"Please help us! We have a very serious [economic] crisis. The situation at home in terms of managing the economy is very uncomfortable".
This was the appeal by Minister of Finance Yaw Osafo-Marfo to about 250 Ghanaian residents of the United States and African-Americans last Saturday night. According to the Akyem-Oda MP, who became the Finance Minister barely four months ago, Ghana's economy is in dire straits.
He said the Kufuor administration did not only inherit an ailing economy on January 7; it also inherited a country that had already qualified to join the league of Heavily Indebted Poor Countries (HIPC), painful as that fact may be to Ghanaians home and abroad. "I am not saying we are HIPC.
We were already HIPC", Osafo-Marfo noted, adding that HIPC is a statistical qualification that Ghana's economic performance had long made it eligible to join. In the words of J.
H Mensah, Minority Leader and Minister in charge of Government Business: "We are poor. We are.
If we were not poor, we will not be eligible even to apply to join the HIPC initiative in the first place. It is because we are poor and highly indebted that we are eligible to apply".
Osafo-Marfo and Mensah were addressing the stakeholders of the Ghanaian economy during a meeting at the Ghana Embassy here. Ghanaians abroad, most of whom live in the US and the UK, contribute about $300 million annually in remittances to Accra.
Osafo-Marfo, Mensah and the Governor of the Bank of Ghana (BoG), Dr. Kwabena Duffuor, are in the US national capital as leaders of a delegation to negotiate Ghana's HIPC programme with World Bank and International Monetary Fund (IMF) officials.
The two Bretton-Woods institutions themselves have come under criticism this week over HIPC. Members of American civil society groups have planned to seize the streets of the two institutions this weekend to protest against the HIPC initiative, and to push for a more comprehensive debt Since the announcement that Ghana is joining the HIPC initiative, sections of the Ghanaian community here have expressed open dissatisfaction with the decision.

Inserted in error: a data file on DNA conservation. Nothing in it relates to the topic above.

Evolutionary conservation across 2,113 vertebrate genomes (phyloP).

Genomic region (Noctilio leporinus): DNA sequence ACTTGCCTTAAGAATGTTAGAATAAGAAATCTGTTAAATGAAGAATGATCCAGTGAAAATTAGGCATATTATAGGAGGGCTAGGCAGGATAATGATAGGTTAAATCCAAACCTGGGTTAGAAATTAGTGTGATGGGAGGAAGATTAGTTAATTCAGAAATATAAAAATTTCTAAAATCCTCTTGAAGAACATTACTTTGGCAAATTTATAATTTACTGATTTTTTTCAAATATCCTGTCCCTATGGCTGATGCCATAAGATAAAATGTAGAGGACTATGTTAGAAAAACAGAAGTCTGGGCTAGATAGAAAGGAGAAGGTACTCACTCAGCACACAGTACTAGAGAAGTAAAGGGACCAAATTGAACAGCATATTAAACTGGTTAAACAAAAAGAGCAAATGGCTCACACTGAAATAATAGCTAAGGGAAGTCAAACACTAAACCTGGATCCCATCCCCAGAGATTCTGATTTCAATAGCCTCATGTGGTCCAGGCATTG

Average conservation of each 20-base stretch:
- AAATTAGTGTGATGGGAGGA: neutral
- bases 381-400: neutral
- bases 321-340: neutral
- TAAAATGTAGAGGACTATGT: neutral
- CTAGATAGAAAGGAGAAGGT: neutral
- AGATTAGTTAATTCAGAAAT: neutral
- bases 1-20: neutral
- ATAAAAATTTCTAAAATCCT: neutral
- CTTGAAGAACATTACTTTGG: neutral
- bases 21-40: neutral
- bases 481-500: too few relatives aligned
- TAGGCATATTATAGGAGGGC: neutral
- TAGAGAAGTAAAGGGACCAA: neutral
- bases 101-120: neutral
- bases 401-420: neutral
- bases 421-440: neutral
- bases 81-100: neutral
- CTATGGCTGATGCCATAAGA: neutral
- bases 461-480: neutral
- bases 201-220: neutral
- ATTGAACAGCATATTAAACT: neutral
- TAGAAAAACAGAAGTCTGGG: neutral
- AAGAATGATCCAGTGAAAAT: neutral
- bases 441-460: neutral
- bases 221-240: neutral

For many, the word "Poor" being tagged on Ghana is a taboo. But according to Osafo-Marfo, going HIPC was inevitable.
"We are spending 45% of our national revenue to service interest on our domestic debt. We spend ?4.4 trillion or ?440 billion on servicing internal loans.
That is 11% of our GDP. Any country that spends this much on its debt is already HIPC.
We are already HIPC." He said Ghana's public finance and revenue generation systems are in chaos. The 2000 budget of the former ruling party, the National Democratic Congress, Osafo-Marfo noted, had projected a 13.8% inflation rate.
At the time the New Patriotic Party was sworn into office, inflation rate stood at 45%. Money supply was equally bad, and interest rate stood at 45% instead of the projected 20%.
"We have not been able to service our external debt, and the weight of our domestic debt was crushing". He said the magnitude of Ghana's debt, external and internal, is worrysome.
Revenue generation from the Internal Revenue Service, Customs Excise and Prevention Services (CEPS) and all the tax generated from the country are not enough to cover wages, salaries and expenses of government. He said the Kufuor administration weighed other options of reviving the economy, but after attempting to balance domestic expenditure against total revenue without success, it decided to formally seize the HIPC initiative.
This, he said, would give Ghana a reprive from settling its crushing debt, and thus provide funding for economic development. He appealed to Ghanaians abroad to brainstorm and arrive at a decision on how they can help to solve the budgetary needs of the country.
He also praised members of the Ghanaian team in the World Bank and IMF offices in Washington, who traveled to Accra at their own expense to help fashion out the country's budget for this year. J.
H. Mensah on his part said the significance of the decision Ghanaians made in electing the Kufuor administration last December lies in the desire to move the country forward.
That decision, he said, was to consolidate the political and economic independence of Ghana. And since Ghanaians by that choice chose not to continue the economic path of the past, hard and realistic choices must be made to move the country forward, he noted.
"We want to bring positive change to Ghana," Mensah stated, appealing to Ghanaians abroad to team up to set up businesses that would bail out the economy. "We need successful businessmen to power the economy." Asked how the economy performed so badly under the eyes of the Central Bank, the Governor of the BoG responded that economic success lies in proper fiscal and monetary controls.
When a government spends more than it generates, there is a problem, he said.